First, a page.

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The Kyoto Imperial Palace is located at the center of Kyoto City and has been the center of economy and politics for around a thousand years, where successive generations of emperors have resided.

It was constructed in 794 when Emperor Kanmu relocated the capital to Kyoto. It burned down several times and was rebuilt by the person in authority at each time, including Oda Nobunaga and Toyotomi Hideyoshi. It was 110m in both width and length, but the site was expanded by Yoshimitsu Ashikaga in 1392, and it is today 254m in width and 453m in length. The palace is home to various buildings and gardens, including the Kyoto Gyoen national park and the Shishinden (a ceremonial building within the palace grounds), which are surrounded by a lot of beautiful nature that changes appearance throughout the year. The entire Kyoto Gyoen National Garden is about 700m east-west and about 1300m north-south.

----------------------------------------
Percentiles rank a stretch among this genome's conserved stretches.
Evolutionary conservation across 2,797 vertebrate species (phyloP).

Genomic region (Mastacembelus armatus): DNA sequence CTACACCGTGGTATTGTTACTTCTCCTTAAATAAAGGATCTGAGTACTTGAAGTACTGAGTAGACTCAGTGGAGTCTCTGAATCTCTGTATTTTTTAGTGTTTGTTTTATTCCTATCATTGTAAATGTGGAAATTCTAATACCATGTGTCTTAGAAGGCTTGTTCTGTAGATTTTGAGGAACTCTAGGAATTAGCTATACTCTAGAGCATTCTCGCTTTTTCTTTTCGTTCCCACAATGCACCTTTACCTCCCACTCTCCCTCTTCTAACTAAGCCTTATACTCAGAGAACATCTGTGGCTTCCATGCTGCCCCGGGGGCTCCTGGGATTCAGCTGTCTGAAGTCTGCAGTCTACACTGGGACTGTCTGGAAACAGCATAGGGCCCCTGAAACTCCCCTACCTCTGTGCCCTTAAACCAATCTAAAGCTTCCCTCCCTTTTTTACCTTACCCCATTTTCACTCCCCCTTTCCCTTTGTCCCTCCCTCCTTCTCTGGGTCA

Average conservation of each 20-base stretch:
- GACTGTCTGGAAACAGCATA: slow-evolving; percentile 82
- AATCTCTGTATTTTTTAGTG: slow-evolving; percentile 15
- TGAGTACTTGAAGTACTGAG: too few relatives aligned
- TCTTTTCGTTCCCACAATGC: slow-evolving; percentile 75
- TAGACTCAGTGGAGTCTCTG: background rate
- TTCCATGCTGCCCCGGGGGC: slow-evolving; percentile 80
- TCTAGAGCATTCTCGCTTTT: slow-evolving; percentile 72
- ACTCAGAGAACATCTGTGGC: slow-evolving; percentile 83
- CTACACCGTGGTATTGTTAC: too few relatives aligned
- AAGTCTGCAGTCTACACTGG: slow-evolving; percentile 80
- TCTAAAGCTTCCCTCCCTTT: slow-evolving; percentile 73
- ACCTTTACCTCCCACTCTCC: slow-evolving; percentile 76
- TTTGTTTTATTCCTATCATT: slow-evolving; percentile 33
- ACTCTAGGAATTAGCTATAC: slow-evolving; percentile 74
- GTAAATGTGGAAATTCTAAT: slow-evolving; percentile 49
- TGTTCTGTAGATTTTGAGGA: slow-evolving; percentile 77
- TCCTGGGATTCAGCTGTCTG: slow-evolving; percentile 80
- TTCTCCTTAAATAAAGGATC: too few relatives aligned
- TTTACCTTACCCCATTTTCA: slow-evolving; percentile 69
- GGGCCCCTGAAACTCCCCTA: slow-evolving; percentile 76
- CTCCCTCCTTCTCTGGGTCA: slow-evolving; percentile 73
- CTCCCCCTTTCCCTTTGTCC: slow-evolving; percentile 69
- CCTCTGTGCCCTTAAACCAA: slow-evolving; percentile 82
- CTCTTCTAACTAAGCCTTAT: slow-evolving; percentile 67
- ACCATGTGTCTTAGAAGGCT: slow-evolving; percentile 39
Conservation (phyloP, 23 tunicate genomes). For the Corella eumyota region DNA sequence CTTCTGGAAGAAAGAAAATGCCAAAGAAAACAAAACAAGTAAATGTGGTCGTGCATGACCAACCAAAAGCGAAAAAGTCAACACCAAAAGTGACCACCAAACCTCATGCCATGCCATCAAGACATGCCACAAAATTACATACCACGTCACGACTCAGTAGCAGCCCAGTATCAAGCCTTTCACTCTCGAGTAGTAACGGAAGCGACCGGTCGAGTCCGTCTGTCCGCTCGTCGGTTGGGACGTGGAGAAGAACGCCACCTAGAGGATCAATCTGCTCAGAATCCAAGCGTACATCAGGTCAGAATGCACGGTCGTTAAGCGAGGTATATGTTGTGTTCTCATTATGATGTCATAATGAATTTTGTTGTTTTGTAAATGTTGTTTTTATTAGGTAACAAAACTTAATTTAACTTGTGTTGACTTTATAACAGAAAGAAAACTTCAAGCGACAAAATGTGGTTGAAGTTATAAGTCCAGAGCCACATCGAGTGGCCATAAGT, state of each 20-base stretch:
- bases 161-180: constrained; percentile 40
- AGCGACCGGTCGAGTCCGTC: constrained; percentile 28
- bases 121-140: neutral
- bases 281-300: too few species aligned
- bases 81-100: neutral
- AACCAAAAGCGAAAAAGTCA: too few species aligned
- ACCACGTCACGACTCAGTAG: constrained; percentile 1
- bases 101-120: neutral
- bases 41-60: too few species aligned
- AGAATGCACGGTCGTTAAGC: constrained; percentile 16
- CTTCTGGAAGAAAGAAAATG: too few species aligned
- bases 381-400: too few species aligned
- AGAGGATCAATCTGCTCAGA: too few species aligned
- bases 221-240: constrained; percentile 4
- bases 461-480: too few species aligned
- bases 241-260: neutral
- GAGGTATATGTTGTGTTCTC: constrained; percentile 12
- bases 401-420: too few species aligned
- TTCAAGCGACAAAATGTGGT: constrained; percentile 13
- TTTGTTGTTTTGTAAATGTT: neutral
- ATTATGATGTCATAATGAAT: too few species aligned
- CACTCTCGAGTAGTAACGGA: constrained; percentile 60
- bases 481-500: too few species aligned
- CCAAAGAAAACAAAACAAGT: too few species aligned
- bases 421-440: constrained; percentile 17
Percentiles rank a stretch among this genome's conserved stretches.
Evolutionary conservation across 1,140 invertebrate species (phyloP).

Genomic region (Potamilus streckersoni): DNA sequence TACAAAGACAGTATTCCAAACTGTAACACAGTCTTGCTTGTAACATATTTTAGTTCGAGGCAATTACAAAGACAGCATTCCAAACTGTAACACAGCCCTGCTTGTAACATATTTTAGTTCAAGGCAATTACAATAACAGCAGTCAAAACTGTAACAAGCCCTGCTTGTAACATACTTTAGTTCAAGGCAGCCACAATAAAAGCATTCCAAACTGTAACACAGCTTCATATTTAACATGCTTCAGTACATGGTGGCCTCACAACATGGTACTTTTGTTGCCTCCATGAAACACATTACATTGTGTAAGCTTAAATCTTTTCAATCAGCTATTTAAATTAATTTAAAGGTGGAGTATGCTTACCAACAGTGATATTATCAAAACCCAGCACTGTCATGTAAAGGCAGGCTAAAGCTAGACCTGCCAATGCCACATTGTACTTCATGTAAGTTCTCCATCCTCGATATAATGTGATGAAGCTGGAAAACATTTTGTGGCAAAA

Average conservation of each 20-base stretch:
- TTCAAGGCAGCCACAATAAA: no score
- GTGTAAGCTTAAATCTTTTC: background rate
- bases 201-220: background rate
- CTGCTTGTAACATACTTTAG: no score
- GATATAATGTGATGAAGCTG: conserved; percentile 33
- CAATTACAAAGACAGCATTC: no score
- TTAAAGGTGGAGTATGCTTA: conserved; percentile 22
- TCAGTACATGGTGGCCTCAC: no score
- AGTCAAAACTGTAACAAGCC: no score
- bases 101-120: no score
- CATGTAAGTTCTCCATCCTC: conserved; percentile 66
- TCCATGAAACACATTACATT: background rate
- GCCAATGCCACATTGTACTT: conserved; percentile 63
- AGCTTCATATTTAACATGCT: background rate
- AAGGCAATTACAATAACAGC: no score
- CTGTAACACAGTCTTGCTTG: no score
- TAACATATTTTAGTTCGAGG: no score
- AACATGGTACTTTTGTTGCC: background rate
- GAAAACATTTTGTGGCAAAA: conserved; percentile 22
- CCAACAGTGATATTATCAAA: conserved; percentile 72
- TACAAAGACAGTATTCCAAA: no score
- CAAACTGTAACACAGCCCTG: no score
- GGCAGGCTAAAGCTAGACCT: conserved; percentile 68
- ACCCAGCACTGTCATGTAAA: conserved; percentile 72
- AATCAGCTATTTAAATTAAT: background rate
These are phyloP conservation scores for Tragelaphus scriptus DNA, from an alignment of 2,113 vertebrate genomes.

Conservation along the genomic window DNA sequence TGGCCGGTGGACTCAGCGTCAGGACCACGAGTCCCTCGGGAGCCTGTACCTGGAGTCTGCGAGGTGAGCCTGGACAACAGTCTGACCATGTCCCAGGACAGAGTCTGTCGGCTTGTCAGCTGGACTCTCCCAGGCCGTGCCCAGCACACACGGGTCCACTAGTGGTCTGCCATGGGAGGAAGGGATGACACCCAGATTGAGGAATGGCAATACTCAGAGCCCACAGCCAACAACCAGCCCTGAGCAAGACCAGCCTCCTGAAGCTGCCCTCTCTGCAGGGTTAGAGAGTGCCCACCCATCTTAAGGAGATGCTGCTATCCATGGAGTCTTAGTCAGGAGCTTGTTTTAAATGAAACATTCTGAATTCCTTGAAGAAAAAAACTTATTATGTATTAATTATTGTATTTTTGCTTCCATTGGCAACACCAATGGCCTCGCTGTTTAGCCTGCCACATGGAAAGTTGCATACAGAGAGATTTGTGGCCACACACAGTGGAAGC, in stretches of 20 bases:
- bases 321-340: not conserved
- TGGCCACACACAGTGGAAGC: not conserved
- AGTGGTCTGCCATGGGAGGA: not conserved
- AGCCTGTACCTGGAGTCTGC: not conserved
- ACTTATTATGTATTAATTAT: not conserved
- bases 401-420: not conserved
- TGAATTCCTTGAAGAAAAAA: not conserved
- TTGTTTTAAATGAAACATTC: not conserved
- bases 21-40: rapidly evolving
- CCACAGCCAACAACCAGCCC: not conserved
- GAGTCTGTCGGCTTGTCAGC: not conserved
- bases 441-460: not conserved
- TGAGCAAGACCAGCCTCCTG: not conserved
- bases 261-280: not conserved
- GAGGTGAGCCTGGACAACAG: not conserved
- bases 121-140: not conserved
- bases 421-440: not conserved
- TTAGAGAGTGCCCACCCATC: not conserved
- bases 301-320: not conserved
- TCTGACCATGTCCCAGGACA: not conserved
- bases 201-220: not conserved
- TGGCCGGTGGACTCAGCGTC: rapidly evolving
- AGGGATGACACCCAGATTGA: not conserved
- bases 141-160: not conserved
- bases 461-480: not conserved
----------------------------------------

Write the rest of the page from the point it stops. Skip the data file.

Today, the site serves as a place for relaxation and refreshment for many Kyotoites, especially for university students at the neighboring Doshisha University. There are coffee shops within and around the imperial palace at which you may have a cup of tea or lunch. Historical temples and shrines, such as the Goou Shrine, Kosan-ji Temple, and Shokoku-ji Temple, as well as various memorial halls, including the Kinshi Masamune Memorial Museum in Horino and the Shimadzu Foundation Memorial Hall, can be found nearby the palace, so please pay a visit to these spots as well.

The Kyoto Imperial Palace, which has been the central hub of Japan for many years, is now a peaceful and calm place for many people. When you visit Kyoto Gyoen National Garden, you may want to bring with you some onigiris in a Kurikyu’s Magewappa lunch box or sandwiches in a Matsuya Shikkiten's Shirakinuri lunch box to have a break at the park and enjoy the colorful nature and the traditional atmosphere.

Kurikyu’s Magewappa Lunch Box
Matsuya Shikkiten's Shirakinuri Lunch Box